Allison Herren Lee, acting chair at the Securities and Exchange Commission (SEC), said companies should disclose political donations, allowing investors to gauge adherence to environmental, social and governance (ESG) principles.
"Political disclosure is key to any discussion of sustainability," Lee said in a March 15 speech, adding that many companies that made carbon-neutral pledges "have donated substantial sums to candidates with climate voting records inconsistent with such statements."
Investors should be able to assess the follow-through by companies that have pledged to alter political spending in response to protests against racial injustice, Lee said, noting that the SEC is currently barred from finalizing a rule on political donations disclosure.
Since President Biden took office in January the SEC has taken several steps to increase its attention to ESG across its oversight and operations.
The Division of Examinations mentioned climate-related risks first in its description of priorities for 2021, and the Division of Corporation Finance plans to sharpen its focus on climate-related disclosure.
The SEC will also examine proxy voting practices "to ensure voting aligns with investors' best interests and expectations" and companies' "business continuity plans in light of intensifying physical risks associated with climate change," Lee said on March 3.
The Enforcement Division this month announced the creation of a Climate and ESG Task Force made up of 22 members from SEC headquarters, including the Office of the Whistleblower, as well as regional offices and "specialized units" within the division.
"Just as we've incorporated considerations related to, for example, cybersecurity and fintech into our exam and enforcement processes as the risks and impacts of those issues became more apparent, we are now doing the same with respect to ESG," Lee said on March 15.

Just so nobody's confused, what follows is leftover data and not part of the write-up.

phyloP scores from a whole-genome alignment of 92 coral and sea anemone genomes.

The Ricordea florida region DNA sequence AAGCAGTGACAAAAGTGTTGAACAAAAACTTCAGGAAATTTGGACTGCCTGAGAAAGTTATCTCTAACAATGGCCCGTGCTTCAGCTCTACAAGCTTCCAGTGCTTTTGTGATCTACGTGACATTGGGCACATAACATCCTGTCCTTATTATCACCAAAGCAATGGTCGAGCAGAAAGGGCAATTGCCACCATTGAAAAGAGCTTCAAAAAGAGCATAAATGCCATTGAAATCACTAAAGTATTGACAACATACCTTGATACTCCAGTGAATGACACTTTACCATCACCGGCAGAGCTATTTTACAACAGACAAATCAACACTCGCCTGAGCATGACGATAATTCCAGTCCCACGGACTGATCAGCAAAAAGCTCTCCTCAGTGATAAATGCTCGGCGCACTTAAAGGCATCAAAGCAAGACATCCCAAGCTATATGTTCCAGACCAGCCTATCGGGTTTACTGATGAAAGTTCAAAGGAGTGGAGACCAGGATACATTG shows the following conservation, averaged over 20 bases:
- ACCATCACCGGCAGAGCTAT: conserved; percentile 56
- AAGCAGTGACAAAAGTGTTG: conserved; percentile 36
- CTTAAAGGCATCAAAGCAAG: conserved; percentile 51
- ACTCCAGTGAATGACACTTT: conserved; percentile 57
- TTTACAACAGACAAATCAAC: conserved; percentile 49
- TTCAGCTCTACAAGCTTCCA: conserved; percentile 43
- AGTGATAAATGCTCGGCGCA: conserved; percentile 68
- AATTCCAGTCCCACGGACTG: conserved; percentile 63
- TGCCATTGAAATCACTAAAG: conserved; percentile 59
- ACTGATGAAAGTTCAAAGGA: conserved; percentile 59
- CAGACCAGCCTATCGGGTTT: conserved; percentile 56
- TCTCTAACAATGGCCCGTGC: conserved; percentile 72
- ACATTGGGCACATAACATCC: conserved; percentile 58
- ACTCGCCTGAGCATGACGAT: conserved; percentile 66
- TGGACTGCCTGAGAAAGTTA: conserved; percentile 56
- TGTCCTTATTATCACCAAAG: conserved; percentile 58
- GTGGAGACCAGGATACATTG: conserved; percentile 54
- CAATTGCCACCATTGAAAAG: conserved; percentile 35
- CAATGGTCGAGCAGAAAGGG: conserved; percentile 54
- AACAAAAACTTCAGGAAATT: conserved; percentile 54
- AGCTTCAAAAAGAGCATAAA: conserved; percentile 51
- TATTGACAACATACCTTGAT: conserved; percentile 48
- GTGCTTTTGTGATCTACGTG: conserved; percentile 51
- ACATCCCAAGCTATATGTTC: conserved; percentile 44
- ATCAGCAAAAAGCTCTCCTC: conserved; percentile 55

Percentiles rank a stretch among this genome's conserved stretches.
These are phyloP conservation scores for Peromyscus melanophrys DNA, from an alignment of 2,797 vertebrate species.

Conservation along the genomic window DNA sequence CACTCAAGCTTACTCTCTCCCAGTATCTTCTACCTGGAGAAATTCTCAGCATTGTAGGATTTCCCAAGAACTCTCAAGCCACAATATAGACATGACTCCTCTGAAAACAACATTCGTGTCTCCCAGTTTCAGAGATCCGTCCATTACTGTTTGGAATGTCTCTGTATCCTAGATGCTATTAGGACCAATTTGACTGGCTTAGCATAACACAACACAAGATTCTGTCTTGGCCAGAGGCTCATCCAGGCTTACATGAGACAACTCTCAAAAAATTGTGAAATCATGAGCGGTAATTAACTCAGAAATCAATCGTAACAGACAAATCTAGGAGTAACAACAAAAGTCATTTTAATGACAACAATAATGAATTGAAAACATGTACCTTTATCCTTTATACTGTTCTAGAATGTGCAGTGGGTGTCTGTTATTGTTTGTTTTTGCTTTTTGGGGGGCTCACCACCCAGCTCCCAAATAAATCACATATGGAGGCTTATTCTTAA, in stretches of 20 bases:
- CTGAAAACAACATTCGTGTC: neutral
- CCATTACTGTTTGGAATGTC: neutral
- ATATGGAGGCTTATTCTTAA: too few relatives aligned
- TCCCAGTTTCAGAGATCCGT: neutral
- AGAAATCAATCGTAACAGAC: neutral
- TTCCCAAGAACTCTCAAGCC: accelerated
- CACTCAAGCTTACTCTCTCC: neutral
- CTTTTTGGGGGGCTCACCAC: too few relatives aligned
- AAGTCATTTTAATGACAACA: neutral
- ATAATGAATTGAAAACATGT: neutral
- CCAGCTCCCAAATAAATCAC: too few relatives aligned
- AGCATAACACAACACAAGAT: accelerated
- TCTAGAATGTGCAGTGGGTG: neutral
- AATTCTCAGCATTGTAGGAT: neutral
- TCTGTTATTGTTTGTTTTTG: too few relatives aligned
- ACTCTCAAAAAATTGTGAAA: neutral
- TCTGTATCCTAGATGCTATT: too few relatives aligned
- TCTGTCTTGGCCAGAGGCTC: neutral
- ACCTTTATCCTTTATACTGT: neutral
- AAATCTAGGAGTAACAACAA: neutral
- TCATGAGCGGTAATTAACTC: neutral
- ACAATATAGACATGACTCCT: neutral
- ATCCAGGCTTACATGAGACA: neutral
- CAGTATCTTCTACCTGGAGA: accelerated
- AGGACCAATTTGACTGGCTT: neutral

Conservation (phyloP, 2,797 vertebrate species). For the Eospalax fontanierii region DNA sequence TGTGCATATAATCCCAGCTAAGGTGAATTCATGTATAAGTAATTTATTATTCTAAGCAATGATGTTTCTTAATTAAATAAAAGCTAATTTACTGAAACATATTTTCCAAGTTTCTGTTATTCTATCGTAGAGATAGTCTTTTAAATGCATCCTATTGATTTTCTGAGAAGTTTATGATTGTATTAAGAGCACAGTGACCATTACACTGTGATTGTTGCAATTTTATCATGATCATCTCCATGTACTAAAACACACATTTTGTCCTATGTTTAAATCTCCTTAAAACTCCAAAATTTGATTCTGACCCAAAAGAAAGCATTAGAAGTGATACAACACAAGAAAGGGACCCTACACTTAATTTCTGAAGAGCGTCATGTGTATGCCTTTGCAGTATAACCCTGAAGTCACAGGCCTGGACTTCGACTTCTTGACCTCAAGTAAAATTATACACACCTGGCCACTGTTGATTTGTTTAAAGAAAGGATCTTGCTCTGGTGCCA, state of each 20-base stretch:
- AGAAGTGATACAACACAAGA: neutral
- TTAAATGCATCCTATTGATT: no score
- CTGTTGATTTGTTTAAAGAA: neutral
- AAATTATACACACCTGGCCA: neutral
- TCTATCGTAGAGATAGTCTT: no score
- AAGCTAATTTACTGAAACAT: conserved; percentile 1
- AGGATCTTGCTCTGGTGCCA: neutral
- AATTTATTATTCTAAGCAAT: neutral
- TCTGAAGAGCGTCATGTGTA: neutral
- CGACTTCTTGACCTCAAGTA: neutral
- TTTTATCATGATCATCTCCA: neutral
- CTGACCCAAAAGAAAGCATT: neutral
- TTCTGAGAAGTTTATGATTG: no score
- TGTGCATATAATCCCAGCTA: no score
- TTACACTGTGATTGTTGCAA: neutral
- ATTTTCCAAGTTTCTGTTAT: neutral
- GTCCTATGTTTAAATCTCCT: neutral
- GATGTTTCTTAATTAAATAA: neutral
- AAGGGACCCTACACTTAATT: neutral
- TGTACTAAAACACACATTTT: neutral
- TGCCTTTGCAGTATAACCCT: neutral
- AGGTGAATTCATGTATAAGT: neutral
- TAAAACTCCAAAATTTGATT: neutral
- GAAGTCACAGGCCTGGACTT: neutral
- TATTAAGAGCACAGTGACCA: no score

Some companies that forgo ESG reports risk facing higher costs of capital, according to John Coates, acting director for the Division of Corporation Finance.
Many ESG-related issues are similar to risks that evolved from "invisible to visible to extremely clear, and clearly financial," Coates said in a March 11 statement, noting how asbestos hazards eventually became an essential topic for company disclosure.
Lee in her March 15 remarks said she sought public comment on climate disclosure. "It's time to move from the question of ‘if' to the more difficult question of ‘how' we obtain disclosure on climate," she said, advocating progress "toward a comprehensive ESG disclosure framework."
Lee pledged to cooperate with Treasury and other financial regulators inside and outside the U.S. in setting international sustainability standards.
"Climate change and other ESG factors, particularly racial injustice and economic inequality, require us all to come together and see the bigger picture in order for each of us individually to carry out our missions effectively," Lee said.